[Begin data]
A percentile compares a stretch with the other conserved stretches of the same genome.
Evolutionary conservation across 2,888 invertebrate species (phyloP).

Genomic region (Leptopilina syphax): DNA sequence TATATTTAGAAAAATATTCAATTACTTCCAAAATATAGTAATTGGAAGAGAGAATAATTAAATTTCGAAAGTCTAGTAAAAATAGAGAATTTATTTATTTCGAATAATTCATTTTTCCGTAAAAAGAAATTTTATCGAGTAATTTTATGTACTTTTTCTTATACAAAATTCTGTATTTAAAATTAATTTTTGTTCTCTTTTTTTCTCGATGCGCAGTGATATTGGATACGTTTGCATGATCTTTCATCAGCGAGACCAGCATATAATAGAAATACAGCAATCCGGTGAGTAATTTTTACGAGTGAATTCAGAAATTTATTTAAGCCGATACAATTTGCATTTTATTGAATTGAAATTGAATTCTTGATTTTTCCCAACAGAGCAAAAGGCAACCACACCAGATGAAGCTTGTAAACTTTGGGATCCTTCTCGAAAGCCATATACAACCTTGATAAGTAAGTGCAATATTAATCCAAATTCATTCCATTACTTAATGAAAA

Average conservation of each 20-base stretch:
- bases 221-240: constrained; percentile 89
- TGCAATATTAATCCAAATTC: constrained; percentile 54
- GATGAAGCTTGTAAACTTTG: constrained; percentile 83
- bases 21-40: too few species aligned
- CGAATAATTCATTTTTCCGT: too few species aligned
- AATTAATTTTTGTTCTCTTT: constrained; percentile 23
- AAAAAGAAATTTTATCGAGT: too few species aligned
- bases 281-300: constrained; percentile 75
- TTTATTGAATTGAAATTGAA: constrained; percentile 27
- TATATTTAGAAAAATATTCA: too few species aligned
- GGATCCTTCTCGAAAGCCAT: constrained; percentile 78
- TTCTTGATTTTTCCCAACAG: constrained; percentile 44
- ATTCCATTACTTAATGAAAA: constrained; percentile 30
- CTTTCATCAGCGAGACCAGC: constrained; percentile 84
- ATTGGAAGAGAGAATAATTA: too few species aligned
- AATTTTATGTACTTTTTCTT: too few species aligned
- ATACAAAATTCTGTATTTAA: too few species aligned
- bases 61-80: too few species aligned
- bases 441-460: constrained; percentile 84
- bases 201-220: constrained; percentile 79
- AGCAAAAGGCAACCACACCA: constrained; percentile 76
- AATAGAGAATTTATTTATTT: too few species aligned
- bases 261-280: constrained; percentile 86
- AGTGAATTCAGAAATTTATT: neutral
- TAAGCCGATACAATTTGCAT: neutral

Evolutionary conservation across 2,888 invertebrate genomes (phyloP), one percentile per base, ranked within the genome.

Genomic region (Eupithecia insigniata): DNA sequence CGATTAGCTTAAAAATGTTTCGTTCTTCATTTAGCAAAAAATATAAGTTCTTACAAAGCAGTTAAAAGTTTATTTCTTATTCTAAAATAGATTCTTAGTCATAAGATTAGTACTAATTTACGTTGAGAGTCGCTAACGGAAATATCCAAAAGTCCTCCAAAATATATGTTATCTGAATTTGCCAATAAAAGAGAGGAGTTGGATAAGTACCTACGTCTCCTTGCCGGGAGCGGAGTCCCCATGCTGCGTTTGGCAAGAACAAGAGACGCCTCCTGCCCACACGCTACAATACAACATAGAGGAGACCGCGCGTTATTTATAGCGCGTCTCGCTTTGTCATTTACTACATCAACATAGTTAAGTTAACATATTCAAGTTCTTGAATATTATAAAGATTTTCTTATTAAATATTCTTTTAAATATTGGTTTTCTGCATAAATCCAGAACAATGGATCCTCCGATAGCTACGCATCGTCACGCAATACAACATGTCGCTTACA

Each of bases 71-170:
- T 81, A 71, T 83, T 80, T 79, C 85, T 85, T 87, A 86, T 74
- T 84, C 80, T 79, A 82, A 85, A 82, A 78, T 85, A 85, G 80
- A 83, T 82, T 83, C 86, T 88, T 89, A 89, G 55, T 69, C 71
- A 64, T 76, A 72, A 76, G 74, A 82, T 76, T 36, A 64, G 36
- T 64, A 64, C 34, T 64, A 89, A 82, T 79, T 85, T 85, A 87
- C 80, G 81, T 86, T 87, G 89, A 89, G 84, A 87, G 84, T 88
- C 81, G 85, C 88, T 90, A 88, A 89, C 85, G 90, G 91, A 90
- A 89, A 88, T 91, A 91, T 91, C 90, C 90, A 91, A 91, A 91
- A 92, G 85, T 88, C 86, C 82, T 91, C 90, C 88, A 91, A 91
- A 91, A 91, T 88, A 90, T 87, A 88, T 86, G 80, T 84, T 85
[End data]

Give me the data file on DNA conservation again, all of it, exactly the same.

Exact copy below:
A percentile compares a stretch with the other conserved stretches of the same genome.
Evolutionary conservation across 2,888 invertebrate species (phyloP).

Genomic region (Leptopilina syphax): DNA sequence TATATTTAGAAAAATATTCAATTACTTCCAAAATATAGTAATTGGAAGAGAGAATAATTAAATTTCGAAAGTCTAGTAAAAATAGAGAATTTATTTATTTCGAATAATTCATTTTTCCGTAAAAAGAAATTTTATCGAGTAATTTTATGTACTTTTTCTTATACAAAATTCTGTATTTAAAATTAATTTTTGTTCTCTTTTTTTCTCGATGCGCAGTGATATTGGATACGTTTGCATGATCTTTCATCAGCGAGACCAGCATATAATAGAAATACAGCAATCCGGTGAGTAATTTTTACGAGTGAATTCAGAAATTTATTTAAGCCGATACAATTTGCATTTTATTGAATTGAAATTGAATTCTTGATTTTTCCCAACAGAGCAAAAGGCAACCACACCAGATGAAGCTTGTAAACTTTGGGATCCTTCTCGAAAGCCATATACAACCTTGATAAGTAAGTGCAATATTAATCCAAATTCATTCCATTACTTAATGAAAA

Average conservation of each 20-base stretch:
- bases 221-240: constrained; percentile 89
- TGCAATATTAATCCAAATTC: constrained; percentile 54
- GATGAAGCTTGTAAACTTTG: constrained; percentile 83
- bases 21-40: too few species aligned
- CGAATAATTCATTTTTCCGT: too few species aligned
- AATTAATTTTTGTTCTCTTT: constrained; percentile 23
- AAAAAGAAATTTTATCGAGT: too few species aligned
- bases 281-300: constrained; percentile 75
- TTTATTGAATTGAAATTGAA: constrained; percentile 27
- TATATTTAGAAAAATATTCA: too few species aligned
- GGATCCTTCTCGAAAGCCAT: constrained; percentile 78
- TTCTTGATTTTTCCCAACAG: constrained; percentile 44
- ATTCCATTACTTAATGAAAA: constrained; percentile 30
- CTTTCATCAGCGAGACCAGC: constrained; percentile 84
- ATTGGAAGAGAGAATAATTA: too few species aligned
- AATTTTATGTACTTTTTCTT: too few species aligned
- ATACAAAATTCTGTATTTAA: too few species aligned
- bases 61-80: too few species aligned
- bases 441-460: constrained; percentile 84
- bases 201-220: constrained; percentile 79
- AGCAAAAGGCAACCACACCA: constrained; percentile 76
- AATAGAGAATTTATTTATTT: too few species aligned
- bases 261-280: constrained; percentile 86
- AGTGAATTCAGAAATTTATT: neutral
- TAAGCCGATACAATTTGCAT: neutral

Evolutionary conservation across 2,888 invertebrate genomes (phyloP), one percentile per base, ranked within the genome.

Genomic region (Eupithecia insigniata): DNA sequence CGATTAGCTTAAAAATGTTTCGTTCTTCATTTAGCAAAAAATATAAGTTCTTACAAAGCAGTTAAAAGTTTATTTCTTATTCTAAAATAGATTCTTAGTCATAAGATTAGTACTAATTTACGTTGAGAGTCGCTAACGGAAATATCCAAAAGTCCTCCAAAATATATGTTATCTGAATTTGCCAATAAAAGAGAGGAGTTGGATAAGTACCTACGTCTCCTTGCCGGGAGCGGAGTCCCCATGCTGCGTTTGGCAAGAACAAGAGACGCCTCCTGCCCACACGCTACAATACAACATAGAGGAGACCGCGCGTTATTTATAGCGCGTCTCGCTTTGTCATTTACTACATCAACATAGTTAAGTTAACATATTCAAGTTCTTGAATATTATAAAGATTTTCTTATTAAATATTCTTTTAAATATTGGTTTTCTGCATAAATCCAGAACAATGGATCCTCCGATAGCTACGCATCGTCACGCAATACAACATGTCGCTTACA

Each of bases 71-170:
- T 81, A 71, T 83, T 80, T 79, C 85, T 85, T 87, A 86, T 74
- T 84, C 80, T 79, A 82, A 85, A 82, A 78, T 85, A 85, G 80
- A 83, T 82, T 83, C 86, T 88, T 89, A 89, G 55, T 69, C 71
- A 64, T 76, A 72, A 76, G 74, A 82, T 76, T 36, A 64, G 36
- T 64, A 64, C 34, T 64, A 89, A 82, T 79, T 85, T 85, A 87
- C 80, G 81, T 86, T 87, G 89, A 89, G 84, A 87, G 84, T 88
- C 81, G 85, C 88, T 90, A 88, A 89, C 85, G 90, G 91, A 90
- A 89, A 88, T 91, A 91, T 91, C 90, C 90, A 91, A 91, A 91
- A 92, G 85, T 88, C 86, C 82, T 91, C 90, C 88, A 91, A 91
- A 91, A 91, T 88, A 90, T 87, A 88, T 86, G 80, T 84, T 85